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“Atlantis” at the Oscars race

29 Jan, 2021
“Atlantis” at the Oscars race

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Ukraine’s official Oscar entry, the movie depicts an all-too-convincing dystopia, with no fancy gadgets or cars. “Atlantis” is shockingly hopeful.

Despite this year's atypical situation, European countries are starting to reveal their titles submitted for the Best International Feature Film Award at the 93rd Academy Awards. Originally scheduled for 28 February, the awards ceremony has now been postponed to 25 April due to the coronavirus pandemic, which will undoubtedly have an impact on the year's calendar.

One of the most acclaimed films on the festival circuit the past year or so has been Valentyn Vasyanovych’s Venice award winner Atlantis. Hauntingly capturing a post-war Ukraine five years from now, the filmmaker depicts this broken landscape in only a select number of shots. Selected as Ukraine’s Official Oscar entry for Best International Feature Film.

Atlantis won best film in the Horizons strand of the Venice Film Festival in 2019 and went on to win several other awards at international festivals. It marks the fourth feature of Vasyanovych, who previously served as producer, cinematographer and editor on The Tribe, which won the Critics’ Week grand prize at Cannes in 2014. 

Atlantis is a territory that once disappeared, just as the powerful industrial region of Ukraine is about to disappear now.

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It’s 2025, one year after the Ukraine-Russia war has ended, and former solider Sergey (newcomer Andriy Rymaruk) is struggling to adjust to life outside the military. Unable to sleep and beset by suicidal daydreams, he is clearly suffering from PTSD and shuffles through life as a factory worker at the nearby smelter. When the factory closes, the owners claim that it will be refurbished to accommodate new technologies; Sergey finds employment delivering drinking water to the region’s few remaining inhabitants. The decaying factories and mines have polluted the natural supply.

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A chance roadside encounter with Katya (Liudmyla Bileka, also in her first role) brings Sergey into contact with Black Tulip, a volunteer organisation which travels the countryside exhuming bodies in an attempt to identify them, reunite them with relatives or, at the very least, give them a proper burial. Sergey volunteers to assist; a gesture that’s driven, at least in part, by a desire to atone for his actions. While the work is horrendous, its doing brings Sergey some kind of peace, and, as he and Katya grow closer, a chance, perhaps, for some small happiness.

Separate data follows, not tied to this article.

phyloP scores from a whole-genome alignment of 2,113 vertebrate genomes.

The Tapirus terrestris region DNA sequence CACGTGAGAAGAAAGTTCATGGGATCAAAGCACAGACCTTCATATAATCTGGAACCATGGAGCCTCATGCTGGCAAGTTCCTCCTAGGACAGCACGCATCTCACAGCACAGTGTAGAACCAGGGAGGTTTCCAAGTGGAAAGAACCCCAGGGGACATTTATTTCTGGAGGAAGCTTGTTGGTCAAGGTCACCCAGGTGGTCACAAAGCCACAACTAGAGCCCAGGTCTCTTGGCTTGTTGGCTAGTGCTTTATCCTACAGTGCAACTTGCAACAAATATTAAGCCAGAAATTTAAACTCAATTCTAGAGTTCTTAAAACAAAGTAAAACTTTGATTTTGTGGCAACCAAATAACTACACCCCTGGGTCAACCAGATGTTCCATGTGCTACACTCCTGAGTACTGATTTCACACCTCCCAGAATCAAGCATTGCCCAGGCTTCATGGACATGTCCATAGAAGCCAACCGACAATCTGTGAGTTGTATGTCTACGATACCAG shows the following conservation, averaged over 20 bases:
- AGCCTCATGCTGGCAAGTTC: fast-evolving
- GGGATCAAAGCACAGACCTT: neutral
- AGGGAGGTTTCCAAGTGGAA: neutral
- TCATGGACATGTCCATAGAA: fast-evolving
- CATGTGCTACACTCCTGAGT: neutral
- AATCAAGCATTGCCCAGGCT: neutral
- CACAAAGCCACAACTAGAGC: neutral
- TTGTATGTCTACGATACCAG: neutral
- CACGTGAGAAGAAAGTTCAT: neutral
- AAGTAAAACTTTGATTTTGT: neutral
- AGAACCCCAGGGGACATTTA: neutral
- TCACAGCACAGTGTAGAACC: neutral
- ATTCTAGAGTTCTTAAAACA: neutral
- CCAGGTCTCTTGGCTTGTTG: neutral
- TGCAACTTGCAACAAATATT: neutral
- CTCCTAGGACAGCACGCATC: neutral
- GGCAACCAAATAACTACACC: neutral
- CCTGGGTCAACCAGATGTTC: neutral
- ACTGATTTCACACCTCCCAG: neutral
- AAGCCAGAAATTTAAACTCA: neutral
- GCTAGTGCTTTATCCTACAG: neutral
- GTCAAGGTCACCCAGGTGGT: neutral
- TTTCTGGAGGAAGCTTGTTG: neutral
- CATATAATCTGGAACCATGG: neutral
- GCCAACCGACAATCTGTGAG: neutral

Most of the filming was carried out in and around Mariupol within a radius of 50 km. In the shot we have Azovstal Plant and a quarry located just outside Mariupol, in Granitnoye.

I show quite tough and scary things, but I always keep my distance and do not consider it in detail. I show the general picture, so there is no physical aversion to what the viewer sees, such scary shots.

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The interior of the metallurgical plant itself was built at the Leninskaya Kuznitsa, all these ladles were made by the Art Department studio and the talented production designer Vladlen Odudenko.

The biggest stretch of the imagination here is that the conflict between Russian and Ukraine has superficially ended, but its trickling, traumatic effects still linger. 

Jumping a few years ahead, I gave rid of political details

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The colour palette of the film in muddy browns and khaki greens underscore the hopelessness and claustrophobia that blight this region; flashes of colour, such as the infra-red cameras that bookend the film or the pouring of red-hot molten steel onto black rock, are both jarring and fleeting. And in an absence of traditional score, sound designer Sergiy Stapenskiy builds an often-overwhelming aural landscape of hard-edged metallic and vehicular sounds, allowing background noise to surge into scenes, effectively replicating the cacophony that’s playing out within Sergey’s own head. It’s only towards the film’s end that natural sounds — thundering rain, birdsong — finally make themselves heard, bringing with them a small but definite sense of hope.

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The Odessa Journal

The Odessa Journal

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